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100 Questions (and Answers) About Research Ethics
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100 Questions (and Answers) About Research Ethics



December 2017 | 224 pages | SAGE Publications, Inc

100 Questions (and Answers) About Research Ethics is an essential guide for graduate students and researchers in the social and behavioral sciences. It identifies ethical issues that individuals must consider when planning research studies as well as provides guidance on how to address ethical issues that might arise during research implementation. Questions such as assessing risks, to protecting privacy and vulnerable populations, obtaining informed consent, using technology including social media, negotiating the IRB process, and handling data ethically are covered.

 

Acting as a resource for students developing their thesis and dissertation proposals and for junior faculty designing research, this book reflects the latest U.S. federal research regulations to take effect mostly in January 2018.

 
PART 1: UNDERSTANDING ETHICS IN RESEARCH WITH HUMAN PARTICIPANTS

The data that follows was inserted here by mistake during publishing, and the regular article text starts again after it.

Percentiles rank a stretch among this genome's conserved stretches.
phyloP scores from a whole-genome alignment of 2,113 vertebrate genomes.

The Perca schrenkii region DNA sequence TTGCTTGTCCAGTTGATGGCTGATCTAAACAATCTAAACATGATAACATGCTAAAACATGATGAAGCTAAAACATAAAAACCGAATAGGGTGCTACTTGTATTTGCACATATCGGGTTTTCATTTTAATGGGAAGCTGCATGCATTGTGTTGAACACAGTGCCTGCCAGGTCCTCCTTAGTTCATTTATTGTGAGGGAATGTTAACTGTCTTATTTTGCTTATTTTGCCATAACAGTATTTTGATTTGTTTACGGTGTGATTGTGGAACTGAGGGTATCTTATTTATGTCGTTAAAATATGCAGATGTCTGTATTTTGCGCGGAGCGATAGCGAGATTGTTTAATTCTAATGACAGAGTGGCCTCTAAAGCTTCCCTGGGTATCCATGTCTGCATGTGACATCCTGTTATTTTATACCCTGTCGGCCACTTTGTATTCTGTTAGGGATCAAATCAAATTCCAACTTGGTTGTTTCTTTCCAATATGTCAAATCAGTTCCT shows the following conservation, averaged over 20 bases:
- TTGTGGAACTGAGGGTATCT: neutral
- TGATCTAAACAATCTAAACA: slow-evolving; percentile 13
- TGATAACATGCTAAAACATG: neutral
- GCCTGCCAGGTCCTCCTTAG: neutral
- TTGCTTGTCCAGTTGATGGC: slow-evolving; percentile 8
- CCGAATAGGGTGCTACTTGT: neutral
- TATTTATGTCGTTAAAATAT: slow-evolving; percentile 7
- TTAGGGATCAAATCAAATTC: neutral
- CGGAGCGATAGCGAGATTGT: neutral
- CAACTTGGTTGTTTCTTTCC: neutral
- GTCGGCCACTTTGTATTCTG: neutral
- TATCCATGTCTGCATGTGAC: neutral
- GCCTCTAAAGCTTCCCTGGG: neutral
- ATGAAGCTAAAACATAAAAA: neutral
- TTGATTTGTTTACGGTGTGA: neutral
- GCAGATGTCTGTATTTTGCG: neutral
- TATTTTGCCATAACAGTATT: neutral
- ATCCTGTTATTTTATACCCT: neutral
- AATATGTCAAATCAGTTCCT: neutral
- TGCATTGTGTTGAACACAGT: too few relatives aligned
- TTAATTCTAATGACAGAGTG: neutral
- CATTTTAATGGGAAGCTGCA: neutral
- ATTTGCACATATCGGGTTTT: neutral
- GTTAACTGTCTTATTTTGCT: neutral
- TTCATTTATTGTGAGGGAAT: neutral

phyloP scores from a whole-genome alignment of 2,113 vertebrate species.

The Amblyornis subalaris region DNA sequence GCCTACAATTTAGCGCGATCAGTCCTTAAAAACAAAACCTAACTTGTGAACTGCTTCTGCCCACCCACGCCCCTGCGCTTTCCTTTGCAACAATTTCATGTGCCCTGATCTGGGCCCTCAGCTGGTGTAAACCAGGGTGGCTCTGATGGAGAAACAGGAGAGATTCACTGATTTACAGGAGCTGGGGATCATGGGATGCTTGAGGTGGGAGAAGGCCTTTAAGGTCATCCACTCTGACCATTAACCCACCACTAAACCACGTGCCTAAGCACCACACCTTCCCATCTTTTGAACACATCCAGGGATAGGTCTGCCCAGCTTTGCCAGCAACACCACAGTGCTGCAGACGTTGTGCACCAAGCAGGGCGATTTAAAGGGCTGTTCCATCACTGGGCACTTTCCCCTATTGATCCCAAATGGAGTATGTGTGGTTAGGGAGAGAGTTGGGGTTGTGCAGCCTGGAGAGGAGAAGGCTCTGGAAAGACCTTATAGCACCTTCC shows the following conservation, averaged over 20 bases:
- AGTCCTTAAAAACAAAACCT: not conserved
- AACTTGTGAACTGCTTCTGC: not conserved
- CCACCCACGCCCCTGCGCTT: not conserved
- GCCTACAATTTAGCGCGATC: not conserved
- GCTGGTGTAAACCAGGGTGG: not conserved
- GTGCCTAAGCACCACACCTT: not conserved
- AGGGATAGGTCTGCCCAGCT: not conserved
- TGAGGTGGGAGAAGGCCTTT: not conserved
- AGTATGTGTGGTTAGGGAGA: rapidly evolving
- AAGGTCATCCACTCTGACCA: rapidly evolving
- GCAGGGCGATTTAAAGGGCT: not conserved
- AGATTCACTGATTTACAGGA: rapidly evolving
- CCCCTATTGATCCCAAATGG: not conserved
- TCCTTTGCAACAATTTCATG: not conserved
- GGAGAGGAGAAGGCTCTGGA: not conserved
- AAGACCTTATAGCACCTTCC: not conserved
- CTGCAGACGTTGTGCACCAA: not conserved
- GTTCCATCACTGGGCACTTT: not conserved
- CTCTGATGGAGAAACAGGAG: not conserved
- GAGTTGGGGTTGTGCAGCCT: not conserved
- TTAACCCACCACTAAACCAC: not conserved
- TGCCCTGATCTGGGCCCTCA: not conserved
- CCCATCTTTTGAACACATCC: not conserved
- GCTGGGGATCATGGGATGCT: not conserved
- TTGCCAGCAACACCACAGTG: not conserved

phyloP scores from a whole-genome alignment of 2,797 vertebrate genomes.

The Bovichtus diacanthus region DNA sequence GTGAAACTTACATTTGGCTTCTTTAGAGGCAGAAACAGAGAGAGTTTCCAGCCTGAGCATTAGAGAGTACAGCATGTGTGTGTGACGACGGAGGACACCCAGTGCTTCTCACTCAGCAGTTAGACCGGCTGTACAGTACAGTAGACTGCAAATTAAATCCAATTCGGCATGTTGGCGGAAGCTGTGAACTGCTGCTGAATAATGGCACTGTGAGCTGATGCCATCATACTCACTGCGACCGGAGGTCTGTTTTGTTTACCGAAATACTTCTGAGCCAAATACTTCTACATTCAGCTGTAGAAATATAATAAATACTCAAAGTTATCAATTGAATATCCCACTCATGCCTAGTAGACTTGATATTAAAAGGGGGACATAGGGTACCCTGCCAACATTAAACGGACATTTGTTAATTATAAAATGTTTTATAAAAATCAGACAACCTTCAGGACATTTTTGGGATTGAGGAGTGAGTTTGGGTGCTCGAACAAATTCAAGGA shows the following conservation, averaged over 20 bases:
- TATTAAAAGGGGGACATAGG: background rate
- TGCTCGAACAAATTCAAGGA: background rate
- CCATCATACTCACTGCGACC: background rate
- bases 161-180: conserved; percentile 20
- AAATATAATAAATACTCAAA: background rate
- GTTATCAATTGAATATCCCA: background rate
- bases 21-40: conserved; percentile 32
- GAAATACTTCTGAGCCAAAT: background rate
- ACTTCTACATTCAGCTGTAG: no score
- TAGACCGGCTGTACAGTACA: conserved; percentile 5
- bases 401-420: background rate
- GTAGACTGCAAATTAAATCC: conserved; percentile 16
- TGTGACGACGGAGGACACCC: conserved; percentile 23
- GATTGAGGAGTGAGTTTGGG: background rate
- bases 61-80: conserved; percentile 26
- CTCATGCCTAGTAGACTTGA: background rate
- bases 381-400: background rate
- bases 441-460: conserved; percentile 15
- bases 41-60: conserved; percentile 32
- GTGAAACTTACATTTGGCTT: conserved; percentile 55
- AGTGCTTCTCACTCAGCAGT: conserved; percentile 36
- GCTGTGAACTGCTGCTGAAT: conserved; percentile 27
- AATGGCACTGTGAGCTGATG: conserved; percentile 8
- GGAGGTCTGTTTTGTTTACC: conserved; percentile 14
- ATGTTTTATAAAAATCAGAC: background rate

1. What is ethics, and how does it apply to research with human participants?
 
2. What is the ethical justification for conducting research with human participants?
 
3. What broad ethical principles apply to research with human participants?
 
4. What ethical guidance and regulations inform research with human participants, and what, if anything, has changed over time?
 
5. What is the relationship between ethics and compliance?
 
6. What are the potential consequences of not following ethical principles or complying with regulations?
 
7. What kinds of research are considered unethical, and what are some examples of serious ethical lapses in social and behavioral sciences research?
 
8. How do standard ethical practices for research vary among academic disciplines in the social and behavioral sciences?
 
9. Who is responsible for ensuring research is conducted ethically?
 
10. When I begin developing my research, what ethical issues should I first consider?
 
PART 2: ASSESSING RESEARCH RISKS AND BENEFITS
 
11. What is risk, and what are the risks in social and behavioral sciences research?
 
12. How do I identify risks in my research – and minimize them?
 
13. What is meant by “minimal risk”?
 
14. What are the potential benefits of research?
 
15. How do I design my research so that the risk/benefit balance is favorable?